Why Neuter Livestock for the Homestead?
The decision to neuter livestock is part of maintaining a safe environment on the homestead or small backyard farm. This choice is of primary importance. Most of us are not running a breeding operation. We are raising animals for weed control, meat for our table, eggs, and other things like fiber and fleeces. Often, people don’t have the space to keep a bull, boar, ram or buck separate from the rest of the animals. In addition to space and separate housing, there are some serious facts to consider. Controlling the population on our backyard farms and homesteads is of primary importance. All animals require care, feed, veterinary services and room to move around. Over population can occur before you know it.
Not Breeding? Then, Neuter Livestock.
If you are not planning to breed your livestock, the most responsible course of action is to castrate, or neuter you livestock. Animal behavior is one reason to go this route. Males tend to be more aggressive, which can be a problem if you are not prepared to deal with this trait. Food aggression can be annoying and dangerous. An eighty pound buck jumping on you to get the food bucket can result in you being injured. The food bucket can be enough to cause a curious friendly, intact, male animal, to charge you and ram into you.
I have learned that letting a ram lamb become too pushy can lead to having a 100 pound lap puppy who thinks he makes the rules. Our ram, Ranger, wouldn’t let me into the pen, once he was full grown. I have been knocked down and also had my ribs broken by overly friendly male goats and rams.
Neuter or Separate the Goats
Unwanted babies is another reason to neuter livestock on your homestead. Males left in the same field with the females often become territorial. Do not think that you can wait until you see mating behavior before separating the animals. As we were told as teens, it only takes once! By the time you actually witness mating behavior, you are probably expecting baby animals.
When Should You Neuter ?
Timing is another factor to consider when making the decision to neuter livestock. Waiting longer gives the urethra time to mature and reach its full growth. This will go a long way towards avoiding a later urinary track blockage, which male small ruminants can be prone to.
Of course, waiting can also have consequences. I waited too long to neuter a goat kid one year. Then bad weather arrived and by the time I was able to move him to another pen, he had impregnated his mother, sister and all the other females. Oops! We had a bumper crop of baby goats the following spring. If I had at least separated the males when they were weaned, I could have avoided this result.
Methods Used to Neuter Livestock
There are multiple methods to use to neuter livestock. Surgical castration, Burdizzo method and Banding with an elastrator are all methods used by farmers. I have been taught to perform banding and use the burdizzo but for our farm, I have chosen to go with surgical castration.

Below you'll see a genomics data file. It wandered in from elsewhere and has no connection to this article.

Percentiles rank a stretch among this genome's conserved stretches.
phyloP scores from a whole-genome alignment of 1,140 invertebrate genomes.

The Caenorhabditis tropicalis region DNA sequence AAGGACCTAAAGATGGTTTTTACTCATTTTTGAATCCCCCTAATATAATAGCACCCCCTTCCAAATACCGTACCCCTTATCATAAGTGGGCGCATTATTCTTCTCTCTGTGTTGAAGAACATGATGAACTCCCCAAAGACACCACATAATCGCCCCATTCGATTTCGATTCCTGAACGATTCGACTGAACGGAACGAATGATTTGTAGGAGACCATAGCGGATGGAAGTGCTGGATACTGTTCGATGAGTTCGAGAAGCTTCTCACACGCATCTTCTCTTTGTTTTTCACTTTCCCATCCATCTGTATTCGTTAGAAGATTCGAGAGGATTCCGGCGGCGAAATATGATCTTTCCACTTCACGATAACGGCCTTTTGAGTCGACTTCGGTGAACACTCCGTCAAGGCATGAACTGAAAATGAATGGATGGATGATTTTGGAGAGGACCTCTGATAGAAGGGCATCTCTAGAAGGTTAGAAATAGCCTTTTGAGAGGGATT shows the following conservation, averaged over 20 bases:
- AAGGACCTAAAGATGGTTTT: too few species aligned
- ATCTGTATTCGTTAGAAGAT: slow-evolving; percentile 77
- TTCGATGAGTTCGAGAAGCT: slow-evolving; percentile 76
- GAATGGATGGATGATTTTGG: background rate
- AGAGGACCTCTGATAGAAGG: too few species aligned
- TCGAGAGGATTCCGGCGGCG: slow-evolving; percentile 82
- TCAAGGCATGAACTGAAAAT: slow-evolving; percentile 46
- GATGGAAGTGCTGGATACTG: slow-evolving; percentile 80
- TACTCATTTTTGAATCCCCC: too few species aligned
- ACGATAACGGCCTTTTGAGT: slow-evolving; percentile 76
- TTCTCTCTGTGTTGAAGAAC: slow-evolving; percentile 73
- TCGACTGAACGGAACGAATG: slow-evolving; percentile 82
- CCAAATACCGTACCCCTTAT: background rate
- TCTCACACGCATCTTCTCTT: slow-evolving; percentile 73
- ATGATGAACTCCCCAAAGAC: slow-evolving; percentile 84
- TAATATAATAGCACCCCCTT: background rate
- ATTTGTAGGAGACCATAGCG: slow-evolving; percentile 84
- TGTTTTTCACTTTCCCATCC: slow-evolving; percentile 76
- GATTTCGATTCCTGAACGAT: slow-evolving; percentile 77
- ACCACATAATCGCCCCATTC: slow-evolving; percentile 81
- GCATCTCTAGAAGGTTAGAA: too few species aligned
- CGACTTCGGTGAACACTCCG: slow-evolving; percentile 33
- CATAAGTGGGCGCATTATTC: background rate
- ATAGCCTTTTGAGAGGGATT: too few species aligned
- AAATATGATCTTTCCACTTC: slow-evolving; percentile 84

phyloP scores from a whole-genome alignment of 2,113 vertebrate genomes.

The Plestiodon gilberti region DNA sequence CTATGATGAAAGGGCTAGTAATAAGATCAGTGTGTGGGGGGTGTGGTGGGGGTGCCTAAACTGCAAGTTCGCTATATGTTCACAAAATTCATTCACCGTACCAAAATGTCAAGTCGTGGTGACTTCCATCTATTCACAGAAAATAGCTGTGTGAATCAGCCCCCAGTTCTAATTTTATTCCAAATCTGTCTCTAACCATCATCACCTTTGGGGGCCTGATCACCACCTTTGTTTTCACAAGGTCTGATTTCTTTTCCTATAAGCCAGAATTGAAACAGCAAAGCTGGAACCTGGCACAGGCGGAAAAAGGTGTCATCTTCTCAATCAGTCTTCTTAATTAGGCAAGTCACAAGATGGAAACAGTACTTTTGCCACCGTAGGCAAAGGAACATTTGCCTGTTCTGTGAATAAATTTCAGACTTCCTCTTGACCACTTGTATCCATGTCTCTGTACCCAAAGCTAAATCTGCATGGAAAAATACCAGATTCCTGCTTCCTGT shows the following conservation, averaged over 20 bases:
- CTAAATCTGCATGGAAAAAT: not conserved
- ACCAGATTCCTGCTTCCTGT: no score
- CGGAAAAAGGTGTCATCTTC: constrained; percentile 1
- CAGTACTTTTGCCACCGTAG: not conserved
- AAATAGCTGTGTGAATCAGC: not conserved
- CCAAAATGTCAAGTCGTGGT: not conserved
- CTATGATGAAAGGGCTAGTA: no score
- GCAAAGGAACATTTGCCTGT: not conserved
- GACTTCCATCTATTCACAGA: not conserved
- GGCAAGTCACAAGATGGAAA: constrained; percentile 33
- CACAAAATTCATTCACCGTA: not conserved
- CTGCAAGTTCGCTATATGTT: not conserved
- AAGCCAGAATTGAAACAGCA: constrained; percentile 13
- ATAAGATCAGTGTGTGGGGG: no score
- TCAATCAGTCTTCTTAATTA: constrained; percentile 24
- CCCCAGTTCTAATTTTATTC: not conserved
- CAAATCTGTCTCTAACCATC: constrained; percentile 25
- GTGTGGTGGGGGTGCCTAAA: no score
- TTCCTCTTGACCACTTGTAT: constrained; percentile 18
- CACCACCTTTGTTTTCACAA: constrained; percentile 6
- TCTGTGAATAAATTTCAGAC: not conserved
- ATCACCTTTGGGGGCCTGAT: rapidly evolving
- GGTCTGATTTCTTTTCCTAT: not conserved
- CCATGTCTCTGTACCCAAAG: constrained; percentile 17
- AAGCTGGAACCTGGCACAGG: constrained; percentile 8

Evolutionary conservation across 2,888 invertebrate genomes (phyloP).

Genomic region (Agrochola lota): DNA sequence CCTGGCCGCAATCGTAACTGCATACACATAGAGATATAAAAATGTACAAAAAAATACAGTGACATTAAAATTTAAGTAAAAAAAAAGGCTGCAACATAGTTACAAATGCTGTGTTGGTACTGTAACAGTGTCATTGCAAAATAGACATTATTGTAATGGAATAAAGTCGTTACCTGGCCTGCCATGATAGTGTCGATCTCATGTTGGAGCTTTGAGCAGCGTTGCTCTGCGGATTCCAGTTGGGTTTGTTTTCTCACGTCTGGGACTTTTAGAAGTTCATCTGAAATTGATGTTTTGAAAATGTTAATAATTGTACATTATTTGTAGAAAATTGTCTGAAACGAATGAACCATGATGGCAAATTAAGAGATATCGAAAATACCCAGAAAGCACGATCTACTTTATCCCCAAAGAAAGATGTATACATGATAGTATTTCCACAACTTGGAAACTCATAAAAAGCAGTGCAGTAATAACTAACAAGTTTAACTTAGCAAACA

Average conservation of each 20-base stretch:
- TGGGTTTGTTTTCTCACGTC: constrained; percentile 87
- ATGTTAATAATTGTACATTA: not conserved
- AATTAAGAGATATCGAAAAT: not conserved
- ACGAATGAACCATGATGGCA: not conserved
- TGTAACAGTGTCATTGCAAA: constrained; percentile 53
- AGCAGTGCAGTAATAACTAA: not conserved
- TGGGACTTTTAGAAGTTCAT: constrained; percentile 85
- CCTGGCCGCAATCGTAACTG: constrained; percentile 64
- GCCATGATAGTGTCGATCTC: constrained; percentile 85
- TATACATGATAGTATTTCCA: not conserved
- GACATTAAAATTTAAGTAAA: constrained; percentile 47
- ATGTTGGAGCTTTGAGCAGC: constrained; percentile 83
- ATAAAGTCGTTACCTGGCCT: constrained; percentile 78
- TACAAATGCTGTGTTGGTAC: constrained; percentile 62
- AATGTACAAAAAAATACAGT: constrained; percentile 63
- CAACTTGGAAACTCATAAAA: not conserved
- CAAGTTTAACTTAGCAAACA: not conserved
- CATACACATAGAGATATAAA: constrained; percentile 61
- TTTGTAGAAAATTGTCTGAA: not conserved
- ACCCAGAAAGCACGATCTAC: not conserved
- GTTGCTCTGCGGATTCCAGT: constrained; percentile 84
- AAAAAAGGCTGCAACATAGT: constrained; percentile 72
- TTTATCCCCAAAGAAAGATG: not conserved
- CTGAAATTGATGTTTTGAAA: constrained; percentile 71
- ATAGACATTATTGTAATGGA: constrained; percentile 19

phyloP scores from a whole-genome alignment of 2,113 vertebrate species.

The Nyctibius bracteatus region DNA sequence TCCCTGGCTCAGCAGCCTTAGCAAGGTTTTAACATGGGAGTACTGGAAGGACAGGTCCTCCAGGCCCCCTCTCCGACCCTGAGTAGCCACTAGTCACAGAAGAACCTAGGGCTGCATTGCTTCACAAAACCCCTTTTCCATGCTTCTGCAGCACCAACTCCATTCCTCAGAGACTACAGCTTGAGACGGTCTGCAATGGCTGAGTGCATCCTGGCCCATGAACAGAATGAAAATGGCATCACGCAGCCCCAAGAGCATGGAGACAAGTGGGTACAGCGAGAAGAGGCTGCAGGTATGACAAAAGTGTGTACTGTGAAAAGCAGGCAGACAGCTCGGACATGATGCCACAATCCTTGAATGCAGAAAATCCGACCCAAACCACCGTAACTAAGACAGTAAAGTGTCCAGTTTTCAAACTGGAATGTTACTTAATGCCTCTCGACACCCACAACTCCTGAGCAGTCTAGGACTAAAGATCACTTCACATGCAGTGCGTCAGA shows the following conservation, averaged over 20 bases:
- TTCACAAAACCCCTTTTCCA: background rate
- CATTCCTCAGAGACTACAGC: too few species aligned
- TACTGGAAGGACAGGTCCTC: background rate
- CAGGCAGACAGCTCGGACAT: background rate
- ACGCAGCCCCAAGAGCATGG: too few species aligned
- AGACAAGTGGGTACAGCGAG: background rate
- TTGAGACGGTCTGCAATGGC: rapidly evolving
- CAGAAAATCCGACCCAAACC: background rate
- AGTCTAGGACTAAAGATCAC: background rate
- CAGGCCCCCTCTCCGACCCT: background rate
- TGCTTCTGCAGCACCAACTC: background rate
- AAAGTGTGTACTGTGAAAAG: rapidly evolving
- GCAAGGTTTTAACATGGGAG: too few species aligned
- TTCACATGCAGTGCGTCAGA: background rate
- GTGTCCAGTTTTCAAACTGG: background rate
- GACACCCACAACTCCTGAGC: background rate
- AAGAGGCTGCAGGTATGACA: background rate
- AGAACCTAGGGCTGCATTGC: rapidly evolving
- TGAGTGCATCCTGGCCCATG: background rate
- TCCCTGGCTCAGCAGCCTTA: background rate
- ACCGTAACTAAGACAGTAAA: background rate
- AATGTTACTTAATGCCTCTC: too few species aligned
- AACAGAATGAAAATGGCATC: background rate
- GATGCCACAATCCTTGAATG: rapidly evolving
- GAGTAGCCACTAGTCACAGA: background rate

My reasons are that we usually only have a few babies here at any one time. I feel more comfortable doing something if I do it often. Surgical castration is one hundred percent effective and we have a good farm vet that I trust to do the surgery. If we were in a more rural location and raised more babies each year, I would choose to go with banding. Banding cannot be used on male piglets as they do not have hanging down parts.
Banding can leave a descended testicle though, if you are not careful, which can result in an unwanted pregnancy at some point. Our Ram/whether, Ranger, was banded as a lamb by the previous owner. He did not realize that one testicle had slipped back up into the abdominal cavity during the procedure. It later descended into the scrotum and resulted in him being fertile. The common saying when doing a banding is “always count to two!” before considering the job complete.
Another consideration is that the burdizzo and the elastrator for banding are both bloodless methods. Using a bloodless method results in less likelihood of attracting flies.
Are Roosters Neutered?
Roosters are not routinely castrated as it needs to be a surgical procedure and is not always successful. A neutered rooster is called a Capon. Neutering a rooster needs to be done before sexual maturity. In some countries this is accomplished by feeding or implanting estrogen but this is not widely practiced in the United States.
Cattle and Swine
A bull will test your patience and the patience of nearby neighbors. A bull will spend a lot of time trying to find the weak spot in your fence line. Not to mention the large size and strength of a bull. Castrating a male calf would be the right choice if you are not running a breeding program.
We chose to raise heifers for our feeder calves. The aggression is minimal as they mature but they are more content to stay on the farm.
Pigs – To Neuter or Leave Intact?
With swine, leaving the males intact in those pigs you plan to raise for meat, can result in an off tasting pork product, but only if they are left intact past the point of sexual maturity. This is a theory that is debatable, also. Some believe that if the males are separated from the female pigs, there is no tainted taste to the meat. Read more here. In our case, our weanlings are sold intact, to people who are planning an upcoming pig roast, to be held before the point of sexual maturity occurs. We are keeping one boar for breeding at this time. We are not having any issues with him as far as behavior, but he has two females to take care of and plenty to eat.
As with any thing farm related, being informed goes a long way towards being successful. Make the decision before hand on how you will deal with male farm animals and make sure the task is taken care of in a timely manner.